In this episode, Christine Kim and Will Foxley discuss with the co-lead developer of Prysmatic Labs, Raul Jordan, the common reasons behind slashing events on Ethereum 2.0 and how they can be prevented.
“Keep it simple.”
Jordan’s best advice to prevent validators who have staked 32 ETH (worth roughly $56,500 at time of writing) from being booted off the Eth 2.0 network for suspicious behaviour was to make operations as straightforward and uncomplicated as possible.
“A lot of people try to get really clever at their staking setup. They’re like I need zero down time. I cannot afford having my software down for a second. … A lot of stakers at home try to go for these really complicated setups and I mean to be honest they’re fairly sophisticated. They know what they’re doing but there’s always room for something to go wrong,” Jordan said.
Validators are the equivalent to miners on Ethereum’s new proof-of-stake blockchain dubbed Eth 2.0. These users earn rewards in the form of interest on their staked ether for running software that verifies and helps produce new blocks.
Over-engineering validator setups can lead to what are called slashing events, according to Jordan, which are penalties exacted by the network to deter users from launching malicious attacks. However, it’s impossible for the software of Eth 2.0 to discern what is a premeditated network attack from an honest mistake by a sophisticated user simply trying to maximize his or her earnings as a validator.
As a result, the best way to ensure a validator on Eth 2.0 isn’t slashed is to accept some downtime on the machine. Downtime means any period of time where validator operations aren’t actively running or connected to the internet and therefore not earning rewards.
“If you’re online for only two-thirds of the year, you’re still profitable as a validator. So why do this? The risk is not worth it,” said Jordan. “If you get slashed you’re going to lose some funds. You’re going to get ejected [from the network] and then your ether is locked in there not earning anything until you can withdraw in the future.”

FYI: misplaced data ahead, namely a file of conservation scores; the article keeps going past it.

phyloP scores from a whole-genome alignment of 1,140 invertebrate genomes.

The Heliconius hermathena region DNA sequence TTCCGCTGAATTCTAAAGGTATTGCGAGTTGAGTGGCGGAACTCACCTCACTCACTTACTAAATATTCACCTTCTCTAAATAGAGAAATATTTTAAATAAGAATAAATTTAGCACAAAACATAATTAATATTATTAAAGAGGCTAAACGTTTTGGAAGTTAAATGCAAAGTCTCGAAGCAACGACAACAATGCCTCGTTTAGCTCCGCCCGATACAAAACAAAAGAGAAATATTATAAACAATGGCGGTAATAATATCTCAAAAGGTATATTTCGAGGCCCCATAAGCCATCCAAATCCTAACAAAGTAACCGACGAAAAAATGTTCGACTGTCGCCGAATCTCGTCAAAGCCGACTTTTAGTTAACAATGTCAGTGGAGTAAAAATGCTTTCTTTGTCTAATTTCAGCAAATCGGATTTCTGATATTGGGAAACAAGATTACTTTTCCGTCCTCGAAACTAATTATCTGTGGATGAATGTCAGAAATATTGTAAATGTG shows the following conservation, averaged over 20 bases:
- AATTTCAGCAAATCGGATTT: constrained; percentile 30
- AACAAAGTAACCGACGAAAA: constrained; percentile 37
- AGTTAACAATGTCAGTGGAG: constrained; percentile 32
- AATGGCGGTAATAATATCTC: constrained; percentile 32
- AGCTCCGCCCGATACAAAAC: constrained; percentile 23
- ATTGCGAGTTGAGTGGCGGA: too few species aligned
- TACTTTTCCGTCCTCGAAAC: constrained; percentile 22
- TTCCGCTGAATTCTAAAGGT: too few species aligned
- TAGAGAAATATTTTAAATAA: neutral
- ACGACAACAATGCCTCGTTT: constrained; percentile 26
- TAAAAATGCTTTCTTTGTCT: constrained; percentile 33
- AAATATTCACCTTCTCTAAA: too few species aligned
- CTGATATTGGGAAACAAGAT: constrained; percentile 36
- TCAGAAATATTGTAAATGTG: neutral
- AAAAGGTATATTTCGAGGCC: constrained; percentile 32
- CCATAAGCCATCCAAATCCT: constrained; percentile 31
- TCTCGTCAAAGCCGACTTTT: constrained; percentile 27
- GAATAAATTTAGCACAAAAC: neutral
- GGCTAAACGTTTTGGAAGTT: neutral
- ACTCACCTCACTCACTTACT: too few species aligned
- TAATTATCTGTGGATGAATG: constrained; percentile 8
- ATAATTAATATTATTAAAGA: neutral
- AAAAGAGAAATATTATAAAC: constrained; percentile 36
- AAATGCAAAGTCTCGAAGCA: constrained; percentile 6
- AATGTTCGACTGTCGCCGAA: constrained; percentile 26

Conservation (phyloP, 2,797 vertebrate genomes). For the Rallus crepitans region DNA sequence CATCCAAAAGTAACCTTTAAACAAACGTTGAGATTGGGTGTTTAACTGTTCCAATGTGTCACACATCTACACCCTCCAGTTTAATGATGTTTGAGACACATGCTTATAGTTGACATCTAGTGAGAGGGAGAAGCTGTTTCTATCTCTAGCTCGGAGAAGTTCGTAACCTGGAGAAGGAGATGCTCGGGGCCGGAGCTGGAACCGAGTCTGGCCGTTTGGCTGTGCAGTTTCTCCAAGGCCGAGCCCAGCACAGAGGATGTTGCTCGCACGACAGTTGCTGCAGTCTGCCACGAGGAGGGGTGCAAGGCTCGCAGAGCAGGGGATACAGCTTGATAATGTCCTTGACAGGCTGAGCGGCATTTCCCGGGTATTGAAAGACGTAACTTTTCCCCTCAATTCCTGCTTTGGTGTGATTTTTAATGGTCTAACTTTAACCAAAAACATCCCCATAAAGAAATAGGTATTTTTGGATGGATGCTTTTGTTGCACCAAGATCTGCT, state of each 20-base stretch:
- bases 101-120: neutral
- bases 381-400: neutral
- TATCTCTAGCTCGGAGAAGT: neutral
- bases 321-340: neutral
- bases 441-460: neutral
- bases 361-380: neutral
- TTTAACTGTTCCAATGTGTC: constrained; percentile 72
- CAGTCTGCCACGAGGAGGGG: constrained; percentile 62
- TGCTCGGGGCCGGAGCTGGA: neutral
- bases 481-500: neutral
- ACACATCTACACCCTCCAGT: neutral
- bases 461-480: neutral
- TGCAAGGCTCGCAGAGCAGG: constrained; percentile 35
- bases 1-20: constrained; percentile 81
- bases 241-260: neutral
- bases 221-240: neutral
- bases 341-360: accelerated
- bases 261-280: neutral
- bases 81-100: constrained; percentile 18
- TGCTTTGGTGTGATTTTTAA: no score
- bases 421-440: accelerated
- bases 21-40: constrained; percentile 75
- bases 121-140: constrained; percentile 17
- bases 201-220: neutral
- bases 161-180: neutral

Mining on Ethereum and other proof-of-work blockchains such as Bitcoin are notorious for being activities where feats of engineering and specialization actually increase the chances of earning rewards. Application-specific integrated circuits (ASICs) are prime examples of technologies built to maximize the profits of Ethereum and Bitcoin miners.
However, the potential for slashing on Ethereum 2.0 is one of the main characteristics of the network that discourages similar types of innovation from profit-motivated validators.
If there’s any upside to slashing, it’s that it has encouraged Eth 2.0 developers like Jordan to work harder at building standards between all Eth 2.0 software clients to make the user experience as smooth and as seamless as possible.
To learn more about these standardization efforts and how they’re helping educate users about running validator operations on Eth 2.0, listen to the full podcast episode with Christine Kim, Will Foxley and Raul Jordan.
For more weekly insights on Eth 2.0 development, consider checking out Foxley and I’s weekly newsletter, Valid Points.
Links mentioned in the podcast:
Raul Jordan’s blog post –